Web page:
Chapter

Inventing Interfaith

Matthew S. Hedstrom

in The Rise of Liberal Religion

Published in print November 2012 | ISBN: 9780195374490
Published online January 2013 | e-ISBN: 9780199979141 | DOI: http://dx.doi.org/10.1093/acprof:oso/9780195374490.003.0006
Inventing Interfaith

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The notion of a shared Judeo-Christian national identity became a defining feature of American public life in the war and postwar years. The U.S. government called upon a private interfaith organization, the National Conference of Christians and Jews, to promote the Judeo-Christian concept to the American people. The NCCJ developed a second Religious Book Week, modeled on the endeavor of the 1920s, to advance a religious understanding of American values and interfaith civic cooperation. This reading campaign was promoted in schools, churches, the military and, most especially, public libraries across the nation. Yet the culture of Judeo-Christianity did more than foster a climate of intergroup civic cooperation. Interfaith reading in particular also opened new avenues for explicitly religious interaction and exchange. As revealed in the poster art used to market Religious Book Week, the war furthered the shift from character to personality in American cultural life and likewise promoted the emerging, related culture of spiritual cosmopolitanism. Indeed the wartime effort to promote Judeo-Christianity combined with the culture of middlebrow reading—especially the consumer notion of eclectic picking and choosing—to become the single greatest force in popularizing spiritual cosmopolitanism.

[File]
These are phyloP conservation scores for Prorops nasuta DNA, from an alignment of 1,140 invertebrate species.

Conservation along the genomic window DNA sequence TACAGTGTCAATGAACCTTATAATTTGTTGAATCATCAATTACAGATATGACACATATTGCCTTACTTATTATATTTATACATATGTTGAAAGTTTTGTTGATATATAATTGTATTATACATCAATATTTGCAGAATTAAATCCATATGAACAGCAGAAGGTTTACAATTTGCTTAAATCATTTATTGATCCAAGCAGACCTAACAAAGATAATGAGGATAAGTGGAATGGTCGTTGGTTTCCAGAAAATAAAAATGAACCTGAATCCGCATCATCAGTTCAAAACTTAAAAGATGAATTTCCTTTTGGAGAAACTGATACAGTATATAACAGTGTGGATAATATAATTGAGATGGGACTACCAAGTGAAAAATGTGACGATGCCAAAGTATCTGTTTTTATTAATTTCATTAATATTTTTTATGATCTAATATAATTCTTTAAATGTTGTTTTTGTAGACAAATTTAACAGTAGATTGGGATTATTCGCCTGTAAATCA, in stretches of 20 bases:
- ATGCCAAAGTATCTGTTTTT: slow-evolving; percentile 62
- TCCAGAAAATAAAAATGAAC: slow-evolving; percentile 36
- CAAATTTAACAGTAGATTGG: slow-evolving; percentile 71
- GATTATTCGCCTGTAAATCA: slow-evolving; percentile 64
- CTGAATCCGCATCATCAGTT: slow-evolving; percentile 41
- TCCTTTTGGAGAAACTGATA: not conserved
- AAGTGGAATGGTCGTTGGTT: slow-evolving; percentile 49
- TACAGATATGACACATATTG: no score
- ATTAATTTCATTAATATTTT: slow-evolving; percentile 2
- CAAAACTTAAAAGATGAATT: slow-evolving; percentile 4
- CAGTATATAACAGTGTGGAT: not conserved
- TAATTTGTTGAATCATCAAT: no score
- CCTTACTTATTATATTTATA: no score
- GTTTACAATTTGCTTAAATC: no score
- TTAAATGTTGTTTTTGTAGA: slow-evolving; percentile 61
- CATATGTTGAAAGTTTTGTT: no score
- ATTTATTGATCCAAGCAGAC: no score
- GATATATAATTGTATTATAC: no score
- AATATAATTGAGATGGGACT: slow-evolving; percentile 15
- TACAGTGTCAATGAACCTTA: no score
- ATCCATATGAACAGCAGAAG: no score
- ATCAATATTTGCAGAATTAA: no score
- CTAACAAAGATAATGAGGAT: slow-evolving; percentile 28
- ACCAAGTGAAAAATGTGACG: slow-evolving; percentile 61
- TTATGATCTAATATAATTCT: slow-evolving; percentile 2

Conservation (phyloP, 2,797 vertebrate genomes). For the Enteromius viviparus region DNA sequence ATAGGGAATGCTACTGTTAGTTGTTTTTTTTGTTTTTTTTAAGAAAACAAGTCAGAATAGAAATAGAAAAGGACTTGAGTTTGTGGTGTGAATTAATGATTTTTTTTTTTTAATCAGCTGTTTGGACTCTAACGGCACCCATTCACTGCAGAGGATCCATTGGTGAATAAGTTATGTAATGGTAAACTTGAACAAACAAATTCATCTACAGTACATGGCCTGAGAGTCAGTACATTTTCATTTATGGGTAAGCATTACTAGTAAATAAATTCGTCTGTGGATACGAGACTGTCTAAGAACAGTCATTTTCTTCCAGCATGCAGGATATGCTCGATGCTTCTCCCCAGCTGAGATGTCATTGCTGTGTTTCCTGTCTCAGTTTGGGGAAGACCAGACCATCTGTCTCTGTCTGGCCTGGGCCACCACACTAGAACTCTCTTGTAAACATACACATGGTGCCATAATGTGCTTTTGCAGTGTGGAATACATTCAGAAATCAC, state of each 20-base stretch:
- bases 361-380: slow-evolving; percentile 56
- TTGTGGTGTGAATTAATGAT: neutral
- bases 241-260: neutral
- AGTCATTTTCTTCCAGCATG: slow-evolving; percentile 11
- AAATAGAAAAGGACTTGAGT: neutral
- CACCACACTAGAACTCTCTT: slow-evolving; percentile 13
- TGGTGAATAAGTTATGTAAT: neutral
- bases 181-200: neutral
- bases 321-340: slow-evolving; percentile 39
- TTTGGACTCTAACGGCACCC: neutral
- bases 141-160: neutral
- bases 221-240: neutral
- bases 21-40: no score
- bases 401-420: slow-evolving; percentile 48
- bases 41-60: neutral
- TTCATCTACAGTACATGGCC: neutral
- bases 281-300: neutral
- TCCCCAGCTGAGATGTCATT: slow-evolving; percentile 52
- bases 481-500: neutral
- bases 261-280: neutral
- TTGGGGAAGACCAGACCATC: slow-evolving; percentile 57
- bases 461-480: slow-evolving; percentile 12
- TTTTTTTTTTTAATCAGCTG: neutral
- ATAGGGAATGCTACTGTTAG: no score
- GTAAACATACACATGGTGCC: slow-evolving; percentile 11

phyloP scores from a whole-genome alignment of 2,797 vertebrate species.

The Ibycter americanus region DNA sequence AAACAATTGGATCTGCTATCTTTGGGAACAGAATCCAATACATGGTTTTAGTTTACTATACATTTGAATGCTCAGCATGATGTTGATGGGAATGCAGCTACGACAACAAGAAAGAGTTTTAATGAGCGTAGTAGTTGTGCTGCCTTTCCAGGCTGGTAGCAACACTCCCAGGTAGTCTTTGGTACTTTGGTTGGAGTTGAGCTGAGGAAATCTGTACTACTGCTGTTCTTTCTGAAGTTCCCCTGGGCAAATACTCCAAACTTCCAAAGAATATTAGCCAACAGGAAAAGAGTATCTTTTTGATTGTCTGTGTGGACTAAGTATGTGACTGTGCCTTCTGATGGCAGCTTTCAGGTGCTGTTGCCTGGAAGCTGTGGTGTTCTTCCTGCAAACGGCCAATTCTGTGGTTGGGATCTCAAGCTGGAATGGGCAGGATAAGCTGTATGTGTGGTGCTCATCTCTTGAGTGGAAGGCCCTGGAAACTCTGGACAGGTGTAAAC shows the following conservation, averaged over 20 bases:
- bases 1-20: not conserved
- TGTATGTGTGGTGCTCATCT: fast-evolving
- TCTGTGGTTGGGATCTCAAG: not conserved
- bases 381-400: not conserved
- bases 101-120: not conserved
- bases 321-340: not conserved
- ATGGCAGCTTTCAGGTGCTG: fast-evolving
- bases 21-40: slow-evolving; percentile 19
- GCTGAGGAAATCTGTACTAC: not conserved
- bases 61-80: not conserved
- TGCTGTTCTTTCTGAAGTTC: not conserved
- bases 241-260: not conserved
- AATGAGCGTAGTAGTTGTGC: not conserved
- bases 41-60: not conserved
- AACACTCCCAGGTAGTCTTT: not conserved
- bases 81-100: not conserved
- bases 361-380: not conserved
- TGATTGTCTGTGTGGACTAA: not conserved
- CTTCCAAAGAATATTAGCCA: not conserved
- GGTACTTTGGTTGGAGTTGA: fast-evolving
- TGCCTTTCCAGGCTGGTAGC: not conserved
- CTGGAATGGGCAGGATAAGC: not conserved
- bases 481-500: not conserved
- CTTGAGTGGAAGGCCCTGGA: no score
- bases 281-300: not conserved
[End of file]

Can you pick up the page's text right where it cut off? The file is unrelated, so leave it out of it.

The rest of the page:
Keywords: National Conference of Christians and Jews; religious book week; interfaith reading; World War II; public libraries; character; personality; spirituality; spiritual cosmopolitanism; poster art

Chapter.  12635 words.  Illustrated.

Subjects: Religious Studies

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